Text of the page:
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Maritime Logistics Community News : Summer 2010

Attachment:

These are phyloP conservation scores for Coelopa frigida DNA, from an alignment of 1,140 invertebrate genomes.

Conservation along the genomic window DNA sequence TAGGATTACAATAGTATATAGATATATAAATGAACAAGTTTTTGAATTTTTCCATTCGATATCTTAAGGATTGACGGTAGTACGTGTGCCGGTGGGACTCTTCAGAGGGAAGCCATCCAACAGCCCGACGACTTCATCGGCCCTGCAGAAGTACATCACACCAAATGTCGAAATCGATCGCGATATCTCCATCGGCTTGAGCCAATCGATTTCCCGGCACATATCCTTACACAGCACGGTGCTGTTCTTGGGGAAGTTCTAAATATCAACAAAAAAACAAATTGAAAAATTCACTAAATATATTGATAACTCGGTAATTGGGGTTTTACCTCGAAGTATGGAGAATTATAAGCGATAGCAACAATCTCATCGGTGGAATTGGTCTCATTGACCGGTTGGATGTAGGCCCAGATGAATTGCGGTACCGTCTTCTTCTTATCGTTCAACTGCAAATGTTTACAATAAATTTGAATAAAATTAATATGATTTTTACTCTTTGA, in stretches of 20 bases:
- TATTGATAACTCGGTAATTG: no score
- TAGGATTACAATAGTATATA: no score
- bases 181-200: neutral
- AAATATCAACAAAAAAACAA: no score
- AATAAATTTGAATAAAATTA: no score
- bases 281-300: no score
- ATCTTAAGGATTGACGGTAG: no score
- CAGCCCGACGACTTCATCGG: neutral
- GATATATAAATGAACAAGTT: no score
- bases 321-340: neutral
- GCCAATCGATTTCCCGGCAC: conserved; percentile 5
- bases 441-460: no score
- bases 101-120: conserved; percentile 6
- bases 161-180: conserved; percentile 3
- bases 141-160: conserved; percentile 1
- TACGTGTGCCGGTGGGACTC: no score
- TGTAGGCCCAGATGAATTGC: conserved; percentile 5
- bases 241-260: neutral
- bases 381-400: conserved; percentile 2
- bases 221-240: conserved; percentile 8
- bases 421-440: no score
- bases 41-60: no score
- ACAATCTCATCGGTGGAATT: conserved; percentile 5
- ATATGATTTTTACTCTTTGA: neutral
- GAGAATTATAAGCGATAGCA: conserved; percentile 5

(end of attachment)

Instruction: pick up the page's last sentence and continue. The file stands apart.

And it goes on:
13 NAVY SUPPLY NEWSLETTER SUMMER 2010 I would soon learn in this unique environment is that in a time of need and disaster many people are willing to volunteer which while noble in intention, it does not always result in getting the right people. After rejecting some suggestions and my chain of command thinking I was a little crazy I soon convinced them that I didn't need or want numerous people with a plethora of skills, I needed to add to an already competent team, with the right people who had the skills pertaining to the massive task ahead coupled with the right attitude. Almost immediately I had a Chief Cook volunteer and he proved to be a sensational asset. He was the type of cook I would want on any ship; he knew his job, knew what the ships should be doing, and importantly he had that unique cook attribute of speaking his mind and telling me what I needed to know, not what I wanted to hear. I completed my team by injecting two USN logistic specialist reservists for prepositioning and loading, one who I would successfully petition to keep for the duration of the relief effort and another who would give me "the busiest 2 weeks of his life". For 42 days the seven man LSC Mayport team worked approximately 16-18 hour days with no respite. Humanitarian relief ships were scheduled three days apart, relief supplies were coming in from unnamed donors by the semi trailer load, provisions were being ordered at an unprecedented level and there were enough medical supplies to fill a warehouse with the USNS COMFORT responding that they were out of space. Due to the inconsistent nature of humanitarian relief it was difficult to develop any type of schedule, however a team of exceptional people willing to 'remain flexible' would ensure success during a very testing time. At times we were passing each other in the office at 0100 then 0400 and then starting the official work day at 0700. We slept in vehicles, our offices and one of the team even managed to grab a quick 45 min nap on a box of medical supplies. The mix of civilian and military crews from the ships we would load over the duration of the effort remained flexible, were intent on getting the job done, appreciative of the Mayport team and proved they could have a sense of humor at 0300. An imperative part of our operation would be the successful collaboration with Defence Logistics Agency (DLA), the civilian corporation which manages all United States military warehouses and move all defense assets. It was the team environment fostered between DLA and LSC which would prove to be the catalyst for success. Both LSC and DLA relied upon the global logistics support network to order, load, and deliver supplies to the devastated area. These items included bottled water, food, and medical supplies, as well as responding to force sustainment requirements (ships stores, repair parts, and other subsistence/provisions) for the U.S. Navy ships operating in the vicinity of Port-au-Prince, Haiti and Naval Station (NS) Guantanamo Bay, Cuba. The orchestrated response incorporated logistics planning, operational logistics support, and mission specific concepts of operations unique to humanitarian aid response. Our strategy was effective because it integrated Navy logistics capabilities with the logistics capabilities of the other services, industry, and allies to create a unity of effort among multiple providers with an overarching goal to facilitate the movement of essential humanitarian assistance/disaster response items to Haiti. Over the course of 42 days LSC Mayport would coordinate the deliveries of the following relief supplies for OPERATION UNIFIED RESPONSE: • 474,720 Humanitarian Daily Rations • 1,024 five-gallon water jugs • 70 pallets of medical supplies • 6 pallets of medical equipment • 721 pallets of dry provisions • 644 pallets of frozen provisions • 325 pallets of chill provisions • 553 pallets of fleet freight • 305 pallets of canteen supplies • 109 pallets of mail Those 42 days that LSC Mayport responded to UNIFIED RESPONSE are undoubtedly the busiest I have been. While disaster relief and humanitarian aid scenarios are continually developed and trained for, each disaster is unique and not only must you overcome the conspicuous obstacles injected by the disaster itself, there are unforeseen and unnecessary hurdles from external agencies and personnel. I would soon learn that during a high profile global relief effort people are very quick to tell you what you need to do to be more successful, or how they think it should be done. While this is not the appropriate forum to delve into the political side of a relief effort and the magnitude of frustration it inflicts on people what I will say is that my decisions, execution and occasional lapse of verbal discipline were at all times fully supported, endorsed and understood by my Chain of Command. I was trusted and empowered to do a job which culminated the last 10 years of my Australian Navy Supply Officer training and experience. I learned first hand that success isn't found solely in a supply manual, but rather it relies upon a culmination of effective task execution, time management and communication in conjunction with effective leadership. It involves inspiring confidence and giving trust and autonomy to individuals to do the job they have trained for. Its learning to fight the battles you really want to win and aquiesing and rising above those not important, and at all times supporting those individuals around you whose actions are not determined by what they will gain or receive in the long term but by a dedication to contribute to something bigger then themselves. Mayport Wharf full of supplies LEUT Whiteman amongst stores